Hunting for the finest droplet
Modern passenger airplanes already consume less than three liters fuel per one hundred kilometers and passenger. At the University Technology Centre of Rolls-Royce, scientists of Karlsruhe Institute of Technology (KIT) are currently working on further improving this value. In addition, engineers plan to optimize the combustion process such that exhaust gas emission is reduced considerably. For this purpose, they use supercomputers and simulation methods that are usually applied for tsunami calculations or for water effects in computer games.
To produce less pollutants, such as carbon black or nitrogen oxides, in aviation, it is not sufficient to reduce consumption, says Rainer Koch, Head of the Combustion Chamber Development Group of KIT’s Institute of Thermal Turbomachines (ITS). It is rather necessary to improve combustion proper. To further enhance environmental compatibility, reliability, and economic efficiency of aircraft engines, the researchers have been cooperating for exactly ten years now with the engine manufacturer Rolls-Royce at a so-called University Technology Centre (UTC). Reaching the above goals is difficult: Observing the combustion process alone is far from easy in a machine, in which all four strokes — intake, compression, combustion, and exhaust — take place simultaneously and continuously contrary to the piston engine. In aircraft engines, air flows at a speed of 300 m per second and temperatures are far above the melting point of the materials used. Experimental studies of fuel injection, pollutant formation, and pollutant prevention are accordingly expensive and complex.
For the relating studies, Koch and his team designed a virtual nozzle test rig, by means of which pollutant formation in the combustion chamber can be predicted with the help of numerical methods. The method used by the engineers to calculate and visualize the size, shape, trajectory, and dynamics of millions of smallest kerosene droplets is called smoothed particle hydrodynamics. Originally, it was used by astrophysicists to calculate explosions of entire galaxies. Later, it was applied for the simulation of tsunamis and for visual effects in films and video games. “We then decided to use it for fuel atomization,” Koch says.
For simulation, technical data of the injection nozzle are input in the supercomputer, explains Thilo Dauch, scientist of ITS. The nozzle is divided into smallest areas, called volume elements, on the computer. 1.2 billion volume elements are then analyzed. Usually, between a million and up to 100 million volume elements are used by industry and research in other cases. The data volume also is impressive: 60 terabytes of data are generated by the program in one test run. After about a month, the result is available. “With a conventional PC, you would need 72 years,” Dauch says. The expenditure is worthwhile: “An aircraft engine costs between 5 and 20 millions. A day in the engine test rig only costs several 10,000 Euros.”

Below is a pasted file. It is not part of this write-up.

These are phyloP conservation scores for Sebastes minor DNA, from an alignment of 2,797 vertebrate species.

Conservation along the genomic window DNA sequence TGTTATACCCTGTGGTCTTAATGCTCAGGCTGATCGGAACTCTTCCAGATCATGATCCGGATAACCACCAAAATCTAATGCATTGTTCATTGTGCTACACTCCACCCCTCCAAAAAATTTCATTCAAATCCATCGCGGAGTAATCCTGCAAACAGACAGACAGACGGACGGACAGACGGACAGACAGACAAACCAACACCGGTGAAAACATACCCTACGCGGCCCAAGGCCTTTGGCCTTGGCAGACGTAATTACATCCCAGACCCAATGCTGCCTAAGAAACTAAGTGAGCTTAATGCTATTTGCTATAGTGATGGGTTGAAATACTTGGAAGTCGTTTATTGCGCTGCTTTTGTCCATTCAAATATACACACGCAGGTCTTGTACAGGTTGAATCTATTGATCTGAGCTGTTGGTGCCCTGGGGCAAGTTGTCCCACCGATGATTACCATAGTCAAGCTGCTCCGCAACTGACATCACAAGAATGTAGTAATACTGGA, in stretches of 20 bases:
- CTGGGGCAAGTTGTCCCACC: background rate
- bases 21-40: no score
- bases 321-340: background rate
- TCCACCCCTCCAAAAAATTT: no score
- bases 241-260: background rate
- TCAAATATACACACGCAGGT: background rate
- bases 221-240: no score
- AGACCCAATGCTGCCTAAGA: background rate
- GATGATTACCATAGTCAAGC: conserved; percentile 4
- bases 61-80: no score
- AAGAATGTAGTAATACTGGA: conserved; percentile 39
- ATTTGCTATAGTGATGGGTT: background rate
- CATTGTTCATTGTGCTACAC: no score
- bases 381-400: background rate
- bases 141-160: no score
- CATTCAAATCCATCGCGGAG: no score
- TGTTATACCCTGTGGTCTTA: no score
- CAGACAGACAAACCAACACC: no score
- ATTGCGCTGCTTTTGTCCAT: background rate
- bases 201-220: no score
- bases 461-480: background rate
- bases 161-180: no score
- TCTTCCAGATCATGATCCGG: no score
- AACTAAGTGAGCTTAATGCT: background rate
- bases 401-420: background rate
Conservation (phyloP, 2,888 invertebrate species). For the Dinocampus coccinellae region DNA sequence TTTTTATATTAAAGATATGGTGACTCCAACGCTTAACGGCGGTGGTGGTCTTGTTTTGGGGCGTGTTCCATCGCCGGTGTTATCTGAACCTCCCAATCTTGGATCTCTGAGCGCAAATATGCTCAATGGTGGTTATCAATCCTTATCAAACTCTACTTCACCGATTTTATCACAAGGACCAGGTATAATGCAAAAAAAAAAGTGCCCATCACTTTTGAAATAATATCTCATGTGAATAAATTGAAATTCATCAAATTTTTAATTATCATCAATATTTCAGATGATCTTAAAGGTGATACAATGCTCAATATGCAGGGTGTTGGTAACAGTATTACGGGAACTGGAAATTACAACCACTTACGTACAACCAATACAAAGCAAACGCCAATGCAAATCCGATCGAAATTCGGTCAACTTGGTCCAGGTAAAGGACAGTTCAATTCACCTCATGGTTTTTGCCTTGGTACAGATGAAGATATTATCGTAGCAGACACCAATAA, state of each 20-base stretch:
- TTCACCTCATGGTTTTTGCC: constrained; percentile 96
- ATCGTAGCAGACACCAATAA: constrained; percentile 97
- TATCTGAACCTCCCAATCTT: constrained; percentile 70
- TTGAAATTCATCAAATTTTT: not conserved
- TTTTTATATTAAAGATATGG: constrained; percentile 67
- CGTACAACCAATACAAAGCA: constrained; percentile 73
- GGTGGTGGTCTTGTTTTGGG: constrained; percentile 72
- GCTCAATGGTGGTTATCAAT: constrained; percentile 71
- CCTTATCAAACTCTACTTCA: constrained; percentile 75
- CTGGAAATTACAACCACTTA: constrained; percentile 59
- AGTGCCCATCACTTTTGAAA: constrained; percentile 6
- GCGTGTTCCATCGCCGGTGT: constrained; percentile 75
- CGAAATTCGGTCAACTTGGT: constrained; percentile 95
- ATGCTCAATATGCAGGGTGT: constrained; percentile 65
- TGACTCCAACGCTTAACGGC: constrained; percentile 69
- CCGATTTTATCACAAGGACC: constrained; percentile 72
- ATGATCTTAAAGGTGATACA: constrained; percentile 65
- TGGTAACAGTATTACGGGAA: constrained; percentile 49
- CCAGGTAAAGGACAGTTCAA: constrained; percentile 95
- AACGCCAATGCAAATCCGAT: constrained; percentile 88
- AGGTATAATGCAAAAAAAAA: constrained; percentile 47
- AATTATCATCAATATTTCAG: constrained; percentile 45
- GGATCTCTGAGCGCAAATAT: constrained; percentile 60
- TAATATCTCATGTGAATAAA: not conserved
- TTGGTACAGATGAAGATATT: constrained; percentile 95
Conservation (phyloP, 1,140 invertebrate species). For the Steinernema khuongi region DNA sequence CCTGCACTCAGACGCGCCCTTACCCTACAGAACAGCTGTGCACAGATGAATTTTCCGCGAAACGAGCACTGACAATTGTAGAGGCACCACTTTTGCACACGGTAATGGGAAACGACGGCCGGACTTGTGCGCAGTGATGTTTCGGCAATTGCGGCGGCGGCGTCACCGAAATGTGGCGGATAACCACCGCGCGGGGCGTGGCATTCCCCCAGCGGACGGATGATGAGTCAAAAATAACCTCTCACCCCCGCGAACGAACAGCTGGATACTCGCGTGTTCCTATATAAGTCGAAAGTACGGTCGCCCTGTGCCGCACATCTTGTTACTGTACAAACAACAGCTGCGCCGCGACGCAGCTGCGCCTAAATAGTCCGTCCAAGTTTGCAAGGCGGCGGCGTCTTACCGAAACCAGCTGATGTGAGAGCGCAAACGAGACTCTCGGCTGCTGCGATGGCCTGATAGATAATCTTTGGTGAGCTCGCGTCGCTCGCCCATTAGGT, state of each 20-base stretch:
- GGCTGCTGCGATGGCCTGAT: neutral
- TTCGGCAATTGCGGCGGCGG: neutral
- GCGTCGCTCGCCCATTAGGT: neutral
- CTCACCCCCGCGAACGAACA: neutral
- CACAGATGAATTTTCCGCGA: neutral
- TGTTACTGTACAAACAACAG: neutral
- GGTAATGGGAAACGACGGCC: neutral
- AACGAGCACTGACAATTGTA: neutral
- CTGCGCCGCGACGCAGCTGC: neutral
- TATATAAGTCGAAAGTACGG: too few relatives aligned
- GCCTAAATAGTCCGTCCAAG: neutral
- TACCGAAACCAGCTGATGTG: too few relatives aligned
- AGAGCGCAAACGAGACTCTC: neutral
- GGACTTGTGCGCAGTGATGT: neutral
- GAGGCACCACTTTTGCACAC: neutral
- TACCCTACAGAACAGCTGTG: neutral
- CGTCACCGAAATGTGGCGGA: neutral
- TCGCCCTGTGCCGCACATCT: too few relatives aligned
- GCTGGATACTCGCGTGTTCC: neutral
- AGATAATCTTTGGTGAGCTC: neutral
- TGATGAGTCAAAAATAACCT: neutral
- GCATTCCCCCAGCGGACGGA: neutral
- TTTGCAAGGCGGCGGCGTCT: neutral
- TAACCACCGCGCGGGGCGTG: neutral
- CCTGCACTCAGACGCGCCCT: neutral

And scientists get more than just tables of figures. “We can also look directly into the combustion chamber,” Koch says. In the 3D simulation, researchers can watch the fuel forming lasso-shaped streaks, which then become bubbles that burst and scatter in the form of droplets of variable shape. This fascinating spectacle is of high practical use when searching for the droplet having the best fitting shape and size. Optical impression serves to check the calculations and to develop in-depth understanding of the processes taking place in the combustion chamber. “We have already succeeded in considerably improving the injection nozzle,” Koch emphasizes. “And we will continue to do so.”
In future, the researchers plan to use their method in other areas as well. Droplets are encountered anywhere, from the production of detergents and tools to painting and coating work.
The UTC of KIT was established in 2007. Research concentrates on cooling, sealing, and combustion chamber technologies of future aircraft engines. “Work at UTC is characterized by permanent interaction of practice, simulation, and experiment,” says Hans-Jörg Bauer, Head of ITS. Engineers define the problems to be studied, scientists develop models on the computer and check them in the experiment. “The results are then incorporated in practical development,” Bauer continues. Hence, the UTC contributes essentially to the development of new and better engines. “In addition, research cooperation provides students and doctoral researchers with the opportunity to cooperate with leading scientists and experienced engineers and to conduct research for latest technology development,” Bauer says. So far, more than 70 doctoral researchers and several hundred students have worked on current and future aspects of aircraft engine research at the UTC in cooperation with Rolls-Royce.